4. Special Displays Make You Forget About Comparison Shopping
You know those seasonal displays you see on end caps (the areas at the end of an aisle that face outwards) often focused on an event or a holiday? There might be everything required to make stuffing, gravy, and cranberry sauce around Thanksgiving; all the ingredients you need to bake sugar cookies around Christmas; or barbecue staples in the summer. The supermarkets aren’t putting those components near each other as a favor. “A cookout display might have the hot dog buns, ketchup, mustard, and charcoal. It’s all there so you’re going to throw it all in the cart... not go around and do a side-by-side comparison of these items,” Atkins says. “It creates a convenience factor so you’re less likely to look at prices carefully.”
And those end caps — especially near aisles full of family staples like peanut butter, juice, and cereal — also often target kids. “The overall strategy is to put the everyday items that you need in the middle of the store so you have to walk by [these displays],” says Buckingham. “Everything is about buying more and buying at a higher price. The end caps may have things like candy and snacks foods and chips along with all the dips that go with them, things that kids want.” And speaking of your pint-size shopping companions...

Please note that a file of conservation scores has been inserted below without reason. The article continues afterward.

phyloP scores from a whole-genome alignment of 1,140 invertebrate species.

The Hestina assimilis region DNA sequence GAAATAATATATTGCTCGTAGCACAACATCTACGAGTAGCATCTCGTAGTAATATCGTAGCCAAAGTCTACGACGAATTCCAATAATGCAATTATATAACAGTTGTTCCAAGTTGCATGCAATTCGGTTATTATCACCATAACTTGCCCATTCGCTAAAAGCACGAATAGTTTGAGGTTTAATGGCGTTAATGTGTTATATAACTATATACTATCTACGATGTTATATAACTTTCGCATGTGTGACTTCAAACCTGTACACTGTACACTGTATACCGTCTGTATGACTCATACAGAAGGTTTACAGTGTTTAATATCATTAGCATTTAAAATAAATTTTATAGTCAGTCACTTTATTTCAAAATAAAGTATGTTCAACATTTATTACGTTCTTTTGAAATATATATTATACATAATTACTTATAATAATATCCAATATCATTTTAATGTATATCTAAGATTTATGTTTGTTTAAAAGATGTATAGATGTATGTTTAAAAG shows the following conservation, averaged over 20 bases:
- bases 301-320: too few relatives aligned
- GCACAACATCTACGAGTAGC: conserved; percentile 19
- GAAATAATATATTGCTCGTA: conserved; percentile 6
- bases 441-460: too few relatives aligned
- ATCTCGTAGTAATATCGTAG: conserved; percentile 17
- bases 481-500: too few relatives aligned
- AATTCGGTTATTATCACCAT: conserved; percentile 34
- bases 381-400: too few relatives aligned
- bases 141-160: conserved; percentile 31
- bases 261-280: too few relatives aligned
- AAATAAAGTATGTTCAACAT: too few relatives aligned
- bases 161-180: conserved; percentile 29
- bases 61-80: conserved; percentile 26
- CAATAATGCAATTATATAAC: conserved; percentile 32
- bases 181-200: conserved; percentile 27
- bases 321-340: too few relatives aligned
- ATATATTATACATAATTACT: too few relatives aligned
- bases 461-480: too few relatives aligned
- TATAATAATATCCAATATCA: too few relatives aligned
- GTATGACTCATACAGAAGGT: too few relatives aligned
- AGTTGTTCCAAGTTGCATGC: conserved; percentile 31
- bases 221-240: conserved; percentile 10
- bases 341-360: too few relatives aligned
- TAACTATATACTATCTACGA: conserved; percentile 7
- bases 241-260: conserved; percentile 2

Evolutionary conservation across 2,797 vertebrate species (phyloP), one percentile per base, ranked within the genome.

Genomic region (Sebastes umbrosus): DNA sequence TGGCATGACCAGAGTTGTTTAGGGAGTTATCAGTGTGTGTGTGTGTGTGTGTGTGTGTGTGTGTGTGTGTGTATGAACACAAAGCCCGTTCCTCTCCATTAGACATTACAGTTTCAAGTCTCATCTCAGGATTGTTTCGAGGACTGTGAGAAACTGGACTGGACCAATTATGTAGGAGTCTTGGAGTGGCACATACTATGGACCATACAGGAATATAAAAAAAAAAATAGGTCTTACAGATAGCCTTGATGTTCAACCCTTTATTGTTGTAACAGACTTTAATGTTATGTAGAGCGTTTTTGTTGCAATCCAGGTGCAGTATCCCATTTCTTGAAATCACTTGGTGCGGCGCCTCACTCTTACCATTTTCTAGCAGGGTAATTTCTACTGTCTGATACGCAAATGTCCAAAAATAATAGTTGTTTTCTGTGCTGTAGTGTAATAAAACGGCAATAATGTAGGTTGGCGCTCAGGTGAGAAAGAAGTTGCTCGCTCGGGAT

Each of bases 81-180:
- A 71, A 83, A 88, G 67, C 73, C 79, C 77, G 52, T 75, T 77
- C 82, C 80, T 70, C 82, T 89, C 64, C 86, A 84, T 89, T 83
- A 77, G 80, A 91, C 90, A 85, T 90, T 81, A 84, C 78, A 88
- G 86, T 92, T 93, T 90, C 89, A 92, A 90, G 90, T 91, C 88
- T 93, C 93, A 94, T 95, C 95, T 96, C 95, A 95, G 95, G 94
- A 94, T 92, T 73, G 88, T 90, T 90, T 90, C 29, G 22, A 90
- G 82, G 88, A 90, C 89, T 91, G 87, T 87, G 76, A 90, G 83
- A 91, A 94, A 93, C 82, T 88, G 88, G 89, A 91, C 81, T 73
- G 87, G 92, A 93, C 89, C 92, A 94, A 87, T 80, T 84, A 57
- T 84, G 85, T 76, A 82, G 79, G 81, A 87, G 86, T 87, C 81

5. Grocery Stores Know That Bringing Your Kids Along Will Make You Spend More
Buckingham points to studies that show shoppers spend about 30 percent more when they’ve got kids in tow. “The data analytics now are so sophisticated that the individual stores know when the busiest times for families are and they organize merchandise and aisles to capitalize on times when families go,” he adds. And while you may have the discipline to ignore all the tempting candy for yourself, it’s a different situation after you’ve been wrangling little ones for the last hour. And that’s why the stores give your kids one last shot at getting you to say yes to a final chocolate bar request. “By the time you end up at the checkout counter, you’re tired and fatigued and your resistance is low. So, as a mom or a dad you say, “OK fine.’”
6. They Mix Things Up Frequently
Don’t you hate it when you go to the exact spot in the store where your favorite fill-in-the-blank is and it’s not where it’s supposed to be? Supermarkets don’t. “They do all that on purpose. They want to change your routes to make you confused and make you spend more time looking, which makes you buy more” according to Buckingham. It’s an especially important tactic to use on male shoppers, who have a knack for making a beeline for the few items they came for and then walk out the same way they came in. “They know that men are coming in for one thing,” he says, “so they want to get them to walk by more things to choose from or to make them remember they need to buy something else.”